A Reflection on Access to Academic Research

I’m writing this quickly, my fingers flying across the keyboard in a quiet room on a Sunday afternoon. I hope my daughter doesn’t wake up from her nap before I finish, and I know that my time is limited. I’m excited to have a few stolen moments to write here, in this recreational writing space I so rarely visit these days. Today’s topic: a reflection on a most privileged kind of access: access to academic research.

I’m doing research this afternoon on reading and writing in digital environments. I’m doing this research so that I can discuss plans for introducing more digital reading and writing tasks into middle school curriculum with our district’s ELA director. This is research I’ve conducted before, both within and outside of my doctoral program, and I am thanking my former self for saving few PDFs in the archive.

I’m glad I saved PDFs because as I conduct my search, I am reminded that I lack the privileges once granted by my affiliation with a major research institution. The University of Michigan, Purdue University, and The University of Illinois boasted library collections and databases that gave me access to… well, anything I wanted. If I didn’t have access through my university, I had access through the robust Big Ten Interlibrary Loan network, and when that failed me, I could ask my trusty School/College of Ed librarian to consider adding a journal or database to the collection (which they often would).

When I was associated with a major research institution as a graduate student, the research process was pretty simple. I searched library databases. I found excellent articles in prestigious or lesser-known research journals. I downloaded a PDF and saved the citation. The end.

Today, my process looks a little more like this:

  1. Search of old stuff from my own archive, because let’s face it, start with what you’ve already done. But most of this stuff is from 2013 or earlier, so…
  2. Google Scholar Search, editing parameters for only those articles that include an openly available full-text version.
  3. Google Scholar Search v.2, eliminating the extremely limiting PDF parameters, and archiving citations using Zotero for future search in our High School databases.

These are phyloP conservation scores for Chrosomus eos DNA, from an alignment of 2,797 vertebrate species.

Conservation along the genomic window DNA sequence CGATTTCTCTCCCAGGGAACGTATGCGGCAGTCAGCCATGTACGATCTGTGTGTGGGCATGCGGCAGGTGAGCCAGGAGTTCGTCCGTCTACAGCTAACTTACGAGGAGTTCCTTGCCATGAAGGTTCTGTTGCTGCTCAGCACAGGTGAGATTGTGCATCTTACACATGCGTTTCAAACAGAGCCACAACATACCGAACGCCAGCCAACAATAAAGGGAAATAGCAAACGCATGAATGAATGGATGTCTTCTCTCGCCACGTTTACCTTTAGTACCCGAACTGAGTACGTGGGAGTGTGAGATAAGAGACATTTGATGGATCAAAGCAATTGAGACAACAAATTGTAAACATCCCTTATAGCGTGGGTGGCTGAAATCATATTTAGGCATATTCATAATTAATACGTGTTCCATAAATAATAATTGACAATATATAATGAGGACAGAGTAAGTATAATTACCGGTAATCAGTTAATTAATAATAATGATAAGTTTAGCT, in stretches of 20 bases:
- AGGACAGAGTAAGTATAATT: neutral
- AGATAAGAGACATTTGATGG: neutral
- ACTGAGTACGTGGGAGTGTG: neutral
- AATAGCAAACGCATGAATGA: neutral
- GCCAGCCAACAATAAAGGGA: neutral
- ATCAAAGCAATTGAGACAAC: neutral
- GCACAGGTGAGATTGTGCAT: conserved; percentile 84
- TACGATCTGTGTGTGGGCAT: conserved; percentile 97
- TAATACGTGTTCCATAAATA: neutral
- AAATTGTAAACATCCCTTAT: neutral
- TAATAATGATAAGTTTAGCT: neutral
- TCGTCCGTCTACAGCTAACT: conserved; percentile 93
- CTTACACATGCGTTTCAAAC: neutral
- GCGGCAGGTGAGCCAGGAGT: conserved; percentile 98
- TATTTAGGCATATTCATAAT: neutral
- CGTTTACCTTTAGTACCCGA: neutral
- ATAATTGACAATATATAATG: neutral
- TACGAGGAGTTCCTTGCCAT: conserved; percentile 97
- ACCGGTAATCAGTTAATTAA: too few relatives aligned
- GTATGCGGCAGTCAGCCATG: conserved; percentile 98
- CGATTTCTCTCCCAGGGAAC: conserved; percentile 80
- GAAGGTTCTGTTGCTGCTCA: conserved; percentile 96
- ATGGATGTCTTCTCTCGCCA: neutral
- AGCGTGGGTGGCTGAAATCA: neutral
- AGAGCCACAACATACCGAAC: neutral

4. Extremely frustrated break for lunch.
  5. Remember the Directory of Open Access Journals and comb it for education journals that are open access. Bookmark these journals for later searching.
  6. Academic OneFile Search (we subscribe to this database for our high school students) for articles for which I already pulled citations, in hopes the journals are included in that database. Very few of them are. Note to self to check public library databases later.
  7. Regular Old Google Search, which turns up an article from Scientific American (okay yes, it’s a media outlet, but it often does a pretty good job offering up “digested research,” IMO). Archive a few citations from this article, repeat steps 5 and 6.

I can navigate this process in part because I know how to navigate our district and public library resources. I know how to do this in no small part because of my background in research and my former affiliation with large research institutions, and because I am pretty good at navigating the Interwebs and conducting strategic keyword searches. So it’s fine that I need to do all of this, if a little frustrating, because I have the information literacy skills needed to find the 345 workarounds I need to gain access to rigorous academic research.

But I will not walk away with all of the articles that I want, and I will spend a long time finding the ones that I do finally gain access to.

Access. We ask teachers to engage in research-based best practices, but they (and sometimes we — leaders of these teachers) do not always have the access we need to the research that helps us understand, study, and develop these practices.

Access. Even when we do have access, we sometimes need to understand how to use that access — we need the information and digital literacy skills to navigate online databases and search engines.

Access. I never realized how much access I had to the brightest minds in the world until I suddenly had extremely limited access.

My time runs low, so I’ll end my reflection here. I know many newer journals are open access, embracing the call of many in the academic community to embrace the Open Educational Resource (OER) movement, and I hope I more scholars will support this movement by submitting to these journals too… not always the journals that make a lot of money because of their high impact ratings (which also get professors tenure, and grants, etc.). I understand why some journals are proprietary, but I can’t help but find myself, a k12 educator and teacher leader in search of excellent literacy research, a little disheartened and disappointed by today’s search.